How Free Speech Prevents a Mindless War of Bullets and Bombs

At parties, I often end up talking politics with my friends. (Ideologically my politics is nearest to Libertarians, but I have consistently voted Republican.) On the one hand, I am glad that, even without Trump (and at times, especially if we ignore Trump), the contrast between Democrats and Republicans cannot be as clear now as it has ever been in the past. On the other hand, even though there is indeed an ideological war in America, that war is being fought in op-eds and blog posts like this one, and also in dinner conversations all over the land. This war of words can sometimes escalate into fist fights, but never with bullets and bombs.

I am happy to fight in this war. Words are cheap, and honest minds can be convinced. The US Constitution guarantees freedom of speech, and whether it is in this blog or in conversations at parties, I am confident that bullets won’t be flying because of anything I’ve said or written. We fight this war on the intellectual plane, not by the count and power of arms. I could lose a battle by lacking facts to bolster my position in some intellectual issue, but I expect to be alive the following day.

In contrast, let’s imagine how this kind of situation could play in a Sharia system. First, let’s admit it: there is no freedom of speech in Sharia.

I have a friend who has traveled to the Middle East and made friends with Muslims there. (I don’t remember which particular country, and I don’t think it’s important in this story.) He met and made friends with a family whose members consist of two beautiful sisters and several brothers. On the surface, the two sisters were devout Muslims, but did not wear headscarves whenever they were allowed not to. It was only after befriending one of the sisters that my friend came to know that she was not really a Muslim anymore, and that she studied the Bible on her own. She kept that Bible in a place where only she knew; and to be able to read it, she had to change its cover to look like it’s a sacred copy of the Koran.

My friend discovered much later that the other sister was also a convert. He was told by both not to tell anybody, so it took him still another while to finally decide to let each sister know. It was a big relief for both of them, and now that they knew, each had become a tremendous source of invaluable support to the other. However, the tears of joy they had shed could still become tears of sorrow if and when either one of them were exposed. They vowed never to expose one another, if either one of them were caught.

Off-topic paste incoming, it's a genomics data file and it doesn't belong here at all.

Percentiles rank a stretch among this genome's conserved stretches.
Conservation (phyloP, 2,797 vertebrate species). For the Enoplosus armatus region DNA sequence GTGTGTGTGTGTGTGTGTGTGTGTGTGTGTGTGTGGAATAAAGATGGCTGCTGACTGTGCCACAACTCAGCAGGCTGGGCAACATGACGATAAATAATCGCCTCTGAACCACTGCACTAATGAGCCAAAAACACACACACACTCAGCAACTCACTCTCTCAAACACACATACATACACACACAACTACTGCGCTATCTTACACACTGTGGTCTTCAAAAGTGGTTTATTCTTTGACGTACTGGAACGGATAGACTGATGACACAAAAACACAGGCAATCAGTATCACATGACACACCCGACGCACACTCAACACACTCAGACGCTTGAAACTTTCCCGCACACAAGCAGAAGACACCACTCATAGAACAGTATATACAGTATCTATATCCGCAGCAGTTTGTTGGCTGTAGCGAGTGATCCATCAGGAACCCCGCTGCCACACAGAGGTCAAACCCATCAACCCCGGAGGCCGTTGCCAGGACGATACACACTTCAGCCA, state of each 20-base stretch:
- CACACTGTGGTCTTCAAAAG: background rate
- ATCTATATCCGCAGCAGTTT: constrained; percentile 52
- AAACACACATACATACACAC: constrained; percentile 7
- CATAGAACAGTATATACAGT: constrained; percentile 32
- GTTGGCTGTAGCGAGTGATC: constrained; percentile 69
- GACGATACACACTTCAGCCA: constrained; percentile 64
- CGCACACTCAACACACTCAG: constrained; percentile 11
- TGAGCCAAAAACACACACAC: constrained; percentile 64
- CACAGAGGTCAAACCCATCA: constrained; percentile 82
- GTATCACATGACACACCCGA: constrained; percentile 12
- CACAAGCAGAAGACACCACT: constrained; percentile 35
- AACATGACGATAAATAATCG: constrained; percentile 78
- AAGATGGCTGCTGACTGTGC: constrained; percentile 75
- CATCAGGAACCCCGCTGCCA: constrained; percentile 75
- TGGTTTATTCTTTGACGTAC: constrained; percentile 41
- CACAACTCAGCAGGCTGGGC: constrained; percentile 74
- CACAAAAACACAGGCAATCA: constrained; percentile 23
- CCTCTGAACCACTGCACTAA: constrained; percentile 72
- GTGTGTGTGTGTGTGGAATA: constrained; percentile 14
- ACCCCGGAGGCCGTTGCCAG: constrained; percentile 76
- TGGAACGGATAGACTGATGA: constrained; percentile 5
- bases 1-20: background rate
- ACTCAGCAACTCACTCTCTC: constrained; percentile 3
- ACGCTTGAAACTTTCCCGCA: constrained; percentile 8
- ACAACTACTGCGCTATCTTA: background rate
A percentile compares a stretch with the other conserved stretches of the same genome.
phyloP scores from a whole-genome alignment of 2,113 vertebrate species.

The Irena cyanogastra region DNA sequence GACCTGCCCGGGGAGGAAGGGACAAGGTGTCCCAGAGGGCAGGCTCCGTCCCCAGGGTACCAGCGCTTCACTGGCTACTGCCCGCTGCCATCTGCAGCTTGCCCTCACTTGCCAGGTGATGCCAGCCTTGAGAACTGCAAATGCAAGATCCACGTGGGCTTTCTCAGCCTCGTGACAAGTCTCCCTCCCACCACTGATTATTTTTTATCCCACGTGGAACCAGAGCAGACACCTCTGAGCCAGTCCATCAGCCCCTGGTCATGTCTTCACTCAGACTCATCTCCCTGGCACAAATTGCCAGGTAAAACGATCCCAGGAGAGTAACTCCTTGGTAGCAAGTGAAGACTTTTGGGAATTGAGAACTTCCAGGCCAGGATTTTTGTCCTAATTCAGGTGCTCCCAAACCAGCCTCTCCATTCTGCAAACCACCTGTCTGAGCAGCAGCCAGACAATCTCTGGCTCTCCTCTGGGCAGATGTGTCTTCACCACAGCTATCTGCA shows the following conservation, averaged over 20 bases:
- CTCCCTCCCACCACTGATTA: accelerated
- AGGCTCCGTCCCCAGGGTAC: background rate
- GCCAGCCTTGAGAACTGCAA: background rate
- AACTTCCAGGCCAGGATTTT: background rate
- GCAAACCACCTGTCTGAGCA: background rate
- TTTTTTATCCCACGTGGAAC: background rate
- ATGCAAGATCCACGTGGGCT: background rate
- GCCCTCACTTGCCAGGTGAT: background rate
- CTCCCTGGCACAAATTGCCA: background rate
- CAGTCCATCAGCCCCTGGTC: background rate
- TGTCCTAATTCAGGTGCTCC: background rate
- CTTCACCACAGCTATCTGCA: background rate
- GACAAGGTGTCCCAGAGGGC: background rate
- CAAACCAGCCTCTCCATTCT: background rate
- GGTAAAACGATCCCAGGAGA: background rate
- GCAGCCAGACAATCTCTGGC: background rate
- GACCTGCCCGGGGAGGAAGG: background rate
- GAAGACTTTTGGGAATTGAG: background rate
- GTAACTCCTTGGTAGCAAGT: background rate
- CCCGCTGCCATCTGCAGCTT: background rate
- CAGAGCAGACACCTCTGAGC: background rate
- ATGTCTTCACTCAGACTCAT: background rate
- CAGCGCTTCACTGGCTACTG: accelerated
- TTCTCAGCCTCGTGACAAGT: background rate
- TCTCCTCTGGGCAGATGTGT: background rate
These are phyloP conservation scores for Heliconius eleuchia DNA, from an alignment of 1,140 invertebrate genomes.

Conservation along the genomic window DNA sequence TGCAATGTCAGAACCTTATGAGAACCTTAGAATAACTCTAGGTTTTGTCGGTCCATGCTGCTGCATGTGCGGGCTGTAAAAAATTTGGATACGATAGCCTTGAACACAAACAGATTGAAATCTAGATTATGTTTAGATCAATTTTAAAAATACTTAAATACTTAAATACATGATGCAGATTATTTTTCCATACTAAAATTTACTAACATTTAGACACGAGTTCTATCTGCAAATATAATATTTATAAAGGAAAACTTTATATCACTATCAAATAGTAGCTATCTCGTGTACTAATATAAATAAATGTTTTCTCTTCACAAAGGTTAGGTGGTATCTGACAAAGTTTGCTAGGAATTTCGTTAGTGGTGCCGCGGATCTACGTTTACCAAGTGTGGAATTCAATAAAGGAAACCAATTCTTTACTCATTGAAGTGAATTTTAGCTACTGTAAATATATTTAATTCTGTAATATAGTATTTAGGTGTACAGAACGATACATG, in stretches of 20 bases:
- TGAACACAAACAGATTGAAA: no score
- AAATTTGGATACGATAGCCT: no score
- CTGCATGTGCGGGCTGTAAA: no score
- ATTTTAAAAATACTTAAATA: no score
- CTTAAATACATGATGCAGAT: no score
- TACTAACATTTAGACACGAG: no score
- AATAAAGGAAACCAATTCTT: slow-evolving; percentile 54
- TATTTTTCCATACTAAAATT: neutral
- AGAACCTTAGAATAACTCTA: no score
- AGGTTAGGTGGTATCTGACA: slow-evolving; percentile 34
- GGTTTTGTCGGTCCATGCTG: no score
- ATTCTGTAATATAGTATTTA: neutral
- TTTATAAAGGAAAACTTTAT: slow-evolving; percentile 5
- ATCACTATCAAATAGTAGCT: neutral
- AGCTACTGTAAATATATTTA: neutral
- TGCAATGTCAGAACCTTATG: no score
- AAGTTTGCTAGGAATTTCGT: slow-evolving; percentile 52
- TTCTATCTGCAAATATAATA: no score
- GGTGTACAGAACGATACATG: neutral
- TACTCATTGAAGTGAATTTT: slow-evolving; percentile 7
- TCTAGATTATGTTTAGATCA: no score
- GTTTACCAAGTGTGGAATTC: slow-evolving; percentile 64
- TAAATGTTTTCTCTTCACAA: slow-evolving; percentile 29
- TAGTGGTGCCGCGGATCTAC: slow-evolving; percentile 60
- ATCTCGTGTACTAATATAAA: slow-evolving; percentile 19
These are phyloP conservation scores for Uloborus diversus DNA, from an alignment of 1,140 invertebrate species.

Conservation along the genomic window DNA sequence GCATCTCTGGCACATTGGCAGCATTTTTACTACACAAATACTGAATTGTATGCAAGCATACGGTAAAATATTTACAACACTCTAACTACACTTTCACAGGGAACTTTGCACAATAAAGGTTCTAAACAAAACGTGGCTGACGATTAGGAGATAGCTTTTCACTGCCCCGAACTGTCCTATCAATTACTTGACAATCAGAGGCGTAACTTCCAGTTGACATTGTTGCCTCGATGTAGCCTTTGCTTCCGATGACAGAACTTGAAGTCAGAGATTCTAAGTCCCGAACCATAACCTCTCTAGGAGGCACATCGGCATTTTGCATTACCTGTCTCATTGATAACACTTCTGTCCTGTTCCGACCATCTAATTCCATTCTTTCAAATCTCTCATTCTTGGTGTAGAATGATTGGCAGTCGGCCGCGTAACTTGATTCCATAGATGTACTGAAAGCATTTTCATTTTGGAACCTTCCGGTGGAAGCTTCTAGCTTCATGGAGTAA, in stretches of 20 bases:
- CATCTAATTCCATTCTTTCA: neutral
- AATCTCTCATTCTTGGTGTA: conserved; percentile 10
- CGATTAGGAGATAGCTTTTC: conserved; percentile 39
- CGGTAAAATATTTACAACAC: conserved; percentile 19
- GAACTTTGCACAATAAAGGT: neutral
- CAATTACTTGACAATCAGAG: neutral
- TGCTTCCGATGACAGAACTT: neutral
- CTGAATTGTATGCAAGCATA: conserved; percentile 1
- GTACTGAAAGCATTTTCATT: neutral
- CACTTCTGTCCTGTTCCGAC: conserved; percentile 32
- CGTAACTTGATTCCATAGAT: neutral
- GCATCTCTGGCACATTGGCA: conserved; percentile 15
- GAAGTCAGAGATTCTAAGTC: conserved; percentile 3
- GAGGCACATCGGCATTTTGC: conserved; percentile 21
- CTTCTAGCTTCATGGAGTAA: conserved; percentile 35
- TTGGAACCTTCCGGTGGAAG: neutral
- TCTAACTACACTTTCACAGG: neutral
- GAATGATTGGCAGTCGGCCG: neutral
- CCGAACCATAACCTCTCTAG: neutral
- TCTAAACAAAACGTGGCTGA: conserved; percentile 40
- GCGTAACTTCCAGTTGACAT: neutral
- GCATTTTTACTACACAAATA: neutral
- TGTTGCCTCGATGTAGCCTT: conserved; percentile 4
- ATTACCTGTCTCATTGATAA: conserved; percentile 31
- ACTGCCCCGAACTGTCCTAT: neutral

Islamic Ideology does not recognize the value of free speech; it follows that the only way it can spread itself is by violent coercion. Once you see this, then you are on the side of Republicans in the issue of how to fight radical Muslims.

I suppose Islam as an ideology worked and dominated the known world thousands of years ago, because information was easier to suppress then. Now, with the Internet and smart phones, it is not so easy. Any Muslim with a modicum of intelligence can discover data that contradicted Islam. I am not saying that it is easy to defeat Islamic ideology. I understand that it would take several generations to know which side would have won.

The story about the two sisters illustrate how difficult it is to defeat Islamist radicals. By being secret converts, the two sisters risk not only their positions as family members, they are also risking their lives. They cannot possibly communicate with other people of the same mind, without further risking their lives. The best that one can hope for is that Muslims with above average intelligence can continue to be curious and questioning.

I am also not saying that radical Muslims are all stupid. To be sure, there are brilliant strategists among their leaders. They can still win, but only if we (on the this side of the ideological divide) allow it. This is where the raging intellectual war between Democrats and Republicans is crucial. The result of this non-violent war will be revealed in ballot boxes this November; and that result could determine whether we allow the Muslim radicals to win or not.

Arab self-doubt: the thinking Arab, observing the world around him, is starting to see the writing on the wall.

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About ctapang

I am a Software Design Engineer. I have just abandoned the huge army organized to make .Net programming the one dominant programming system. I now program in Typescript which (surprise) is also from Microsoft. Aside from my day job as a programmer, I am also involved in a movement (http://correctphilippines.org) to correct the Philippine constitution. It's an ambitious undertaking in itself, and there's no guarantee that improving our constitution will improve things. However, one thing is certain: if we don't establish a rational constitution, we will continue on our path of self-destruction. What kind of government is best? For me the best government is that which governs the least. We need the government not because it can provide for us but because it keeps us from running into each other. The proper function of government is that of a traffic light: it prevents us from bumping each other, but it does not tell us where to go.
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